For Analysis Settings, I am going to scroll down to the vCenter Adapter, my Workload policy has already been modified due to the override settings I specified on the base policy. I notice that my orange Workload Score Threshold is OFF, I want to change this so that I get notified at 95%.

I drag my yellow Workload Score Threshold to 90%, then double click my orange threshold and drag it to 95%.

Clicking the lock icon next to a given policy enables you to edit the value, which overrides the default setting from the base policy. You select lock to inherit settings from the parent policy.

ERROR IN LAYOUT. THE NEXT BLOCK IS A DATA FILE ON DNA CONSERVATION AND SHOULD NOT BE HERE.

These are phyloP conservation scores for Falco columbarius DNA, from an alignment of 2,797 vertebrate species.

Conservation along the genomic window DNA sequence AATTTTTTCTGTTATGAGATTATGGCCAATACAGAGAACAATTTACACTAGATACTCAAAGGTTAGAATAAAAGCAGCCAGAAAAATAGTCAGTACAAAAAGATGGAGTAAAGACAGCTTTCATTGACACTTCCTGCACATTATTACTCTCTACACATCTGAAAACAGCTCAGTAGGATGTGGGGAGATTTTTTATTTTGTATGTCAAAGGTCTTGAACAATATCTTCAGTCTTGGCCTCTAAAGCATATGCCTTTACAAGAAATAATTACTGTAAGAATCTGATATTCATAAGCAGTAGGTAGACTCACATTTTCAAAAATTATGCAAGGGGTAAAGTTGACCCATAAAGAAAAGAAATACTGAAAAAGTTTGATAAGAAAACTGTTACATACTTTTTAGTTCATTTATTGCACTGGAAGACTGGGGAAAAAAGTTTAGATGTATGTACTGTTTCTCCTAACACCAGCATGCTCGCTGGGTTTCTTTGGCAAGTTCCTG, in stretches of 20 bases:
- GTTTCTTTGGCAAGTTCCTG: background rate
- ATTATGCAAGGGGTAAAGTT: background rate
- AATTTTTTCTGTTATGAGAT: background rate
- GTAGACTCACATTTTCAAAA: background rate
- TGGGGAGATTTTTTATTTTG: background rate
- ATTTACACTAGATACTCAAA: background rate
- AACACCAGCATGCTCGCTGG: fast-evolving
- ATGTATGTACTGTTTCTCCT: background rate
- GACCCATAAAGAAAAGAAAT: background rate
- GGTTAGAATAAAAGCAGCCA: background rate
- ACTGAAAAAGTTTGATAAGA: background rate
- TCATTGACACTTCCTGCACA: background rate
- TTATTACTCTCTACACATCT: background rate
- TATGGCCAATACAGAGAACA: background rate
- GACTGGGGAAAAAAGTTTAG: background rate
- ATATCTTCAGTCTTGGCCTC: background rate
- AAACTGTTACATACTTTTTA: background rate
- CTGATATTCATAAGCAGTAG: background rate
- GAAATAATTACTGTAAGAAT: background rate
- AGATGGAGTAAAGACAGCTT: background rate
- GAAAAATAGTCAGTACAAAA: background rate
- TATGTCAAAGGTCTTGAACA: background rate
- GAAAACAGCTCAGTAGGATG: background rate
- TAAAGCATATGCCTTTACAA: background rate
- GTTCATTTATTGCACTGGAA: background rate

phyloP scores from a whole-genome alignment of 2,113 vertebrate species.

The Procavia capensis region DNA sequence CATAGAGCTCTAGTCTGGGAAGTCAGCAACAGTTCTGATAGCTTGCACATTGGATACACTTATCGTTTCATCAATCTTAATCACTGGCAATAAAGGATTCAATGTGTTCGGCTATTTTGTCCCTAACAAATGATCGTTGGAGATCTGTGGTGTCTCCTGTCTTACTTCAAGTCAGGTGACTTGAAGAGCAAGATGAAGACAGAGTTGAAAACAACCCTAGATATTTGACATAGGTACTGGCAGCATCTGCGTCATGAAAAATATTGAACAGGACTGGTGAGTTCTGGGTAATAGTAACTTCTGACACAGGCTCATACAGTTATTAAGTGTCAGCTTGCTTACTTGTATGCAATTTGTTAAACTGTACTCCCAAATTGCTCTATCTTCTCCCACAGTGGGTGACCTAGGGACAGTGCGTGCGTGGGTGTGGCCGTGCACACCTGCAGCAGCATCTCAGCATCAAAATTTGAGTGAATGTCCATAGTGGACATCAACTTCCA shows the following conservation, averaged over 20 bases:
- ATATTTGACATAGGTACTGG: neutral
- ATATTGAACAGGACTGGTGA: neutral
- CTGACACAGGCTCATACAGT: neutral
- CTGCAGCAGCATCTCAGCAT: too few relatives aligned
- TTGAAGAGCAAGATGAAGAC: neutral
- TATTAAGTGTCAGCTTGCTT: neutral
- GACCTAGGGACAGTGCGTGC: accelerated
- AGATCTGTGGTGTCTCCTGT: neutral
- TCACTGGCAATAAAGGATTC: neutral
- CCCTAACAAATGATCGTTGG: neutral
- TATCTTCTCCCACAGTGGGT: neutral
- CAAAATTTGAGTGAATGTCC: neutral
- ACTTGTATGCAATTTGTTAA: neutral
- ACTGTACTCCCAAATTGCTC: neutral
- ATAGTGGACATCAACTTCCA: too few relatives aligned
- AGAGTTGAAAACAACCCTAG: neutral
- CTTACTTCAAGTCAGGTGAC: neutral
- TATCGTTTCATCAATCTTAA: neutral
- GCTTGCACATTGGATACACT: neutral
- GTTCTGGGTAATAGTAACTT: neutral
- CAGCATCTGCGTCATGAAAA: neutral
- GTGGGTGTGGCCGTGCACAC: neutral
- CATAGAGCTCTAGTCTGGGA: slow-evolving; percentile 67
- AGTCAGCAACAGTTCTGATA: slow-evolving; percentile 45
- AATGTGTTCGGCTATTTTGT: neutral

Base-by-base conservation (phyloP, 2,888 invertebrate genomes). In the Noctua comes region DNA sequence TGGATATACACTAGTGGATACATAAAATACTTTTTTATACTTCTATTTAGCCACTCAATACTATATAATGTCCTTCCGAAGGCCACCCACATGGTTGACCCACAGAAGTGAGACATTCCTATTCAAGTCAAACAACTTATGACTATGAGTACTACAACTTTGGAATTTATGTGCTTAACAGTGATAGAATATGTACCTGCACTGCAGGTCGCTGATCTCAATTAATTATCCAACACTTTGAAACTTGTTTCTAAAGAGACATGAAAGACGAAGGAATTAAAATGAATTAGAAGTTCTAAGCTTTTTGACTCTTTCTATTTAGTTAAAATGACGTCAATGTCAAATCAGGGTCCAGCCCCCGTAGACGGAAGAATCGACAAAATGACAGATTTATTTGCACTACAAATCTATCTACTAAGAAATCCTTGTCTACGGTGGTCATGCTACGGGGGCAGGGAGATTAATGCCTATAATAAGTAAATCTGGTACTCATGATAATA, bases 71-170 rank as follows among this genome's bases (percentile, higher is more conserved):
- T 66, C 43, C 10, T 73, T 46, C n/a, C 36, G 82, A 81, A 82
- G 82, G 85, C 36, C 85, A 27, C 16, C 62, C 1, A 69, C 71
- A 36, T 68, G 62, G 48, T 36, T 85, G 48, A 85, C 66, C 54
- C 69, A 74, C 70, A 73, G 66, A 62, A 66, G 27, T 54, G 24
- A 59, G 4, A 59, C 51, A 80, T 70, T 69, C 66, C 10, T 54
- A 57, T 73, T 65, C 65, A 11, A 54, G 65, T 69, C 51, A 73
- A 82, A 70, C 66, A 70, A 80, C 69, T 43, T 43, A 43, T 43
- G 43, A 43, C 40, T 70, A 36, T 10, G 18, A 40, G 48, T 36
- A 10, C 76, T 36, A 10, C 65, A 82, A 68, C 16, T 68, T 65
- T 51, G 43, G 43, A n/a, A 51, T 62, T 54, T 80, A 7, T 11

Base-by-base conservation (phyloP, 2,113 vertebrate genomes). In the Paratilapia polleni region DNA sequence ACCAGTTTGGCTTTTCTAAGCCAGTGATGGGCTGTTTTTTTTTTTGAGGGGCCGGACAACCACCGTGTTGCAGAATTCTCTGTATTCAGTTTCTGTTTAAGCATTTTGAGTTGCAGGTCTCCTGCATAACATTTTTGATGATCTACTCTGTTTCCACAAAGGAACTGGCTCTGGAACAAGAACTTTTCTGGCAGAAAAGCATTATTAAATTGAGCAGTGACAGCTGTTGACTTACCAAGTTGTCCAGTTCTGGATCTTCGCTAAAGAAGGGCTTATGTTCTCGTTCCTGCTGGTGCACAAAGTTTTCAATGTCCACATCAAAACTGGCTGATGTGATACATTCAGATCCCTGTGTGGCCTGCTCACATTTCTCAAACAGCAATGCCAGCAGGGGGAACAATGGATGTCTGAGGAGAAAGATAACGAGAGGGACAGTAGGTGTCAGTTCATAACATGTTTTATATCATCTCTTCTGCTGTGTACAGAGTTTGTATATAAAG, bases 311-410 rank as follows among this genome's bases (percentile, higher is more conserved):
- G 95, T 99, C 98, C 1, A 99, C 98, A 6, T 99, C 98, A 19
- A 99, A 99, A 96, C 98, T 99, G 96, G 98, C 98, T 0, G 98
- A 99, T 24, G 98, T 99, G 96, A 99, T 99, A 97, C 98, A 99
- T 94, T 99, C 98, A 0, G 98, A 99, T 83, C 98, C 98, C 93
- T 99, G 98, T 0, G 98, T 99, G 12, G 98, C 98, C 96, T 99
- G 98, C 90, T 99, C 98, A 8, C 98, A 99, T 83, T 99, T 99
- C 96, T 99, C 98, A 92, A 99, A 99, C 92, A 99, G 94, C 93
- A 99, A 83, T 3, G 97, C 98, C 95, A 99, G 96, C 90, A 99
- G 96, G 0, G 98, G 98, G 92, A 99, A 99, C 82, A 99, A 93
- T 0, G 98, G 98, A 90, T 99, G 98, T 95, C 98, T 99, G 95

In Time Range, I am going to unlock the policy and modify the Track Usage to only the work week by unchecking Saturday and Sunday.

You can set the workload automation options for your policy, so that vRealize Operations Manager can balance the workload in your environment. Rebalancing is an Action option available at the datacenter and cluster level to balance workloads across your hosts and clusters.

For Balance Workloads, select Aggressive balancing when you have stable populations. It minimizes contention but moves workloads more, which can cause disruption. Consider Conservative balancing when you have dynamic populations. It exposes potential contention, but moves workloads less.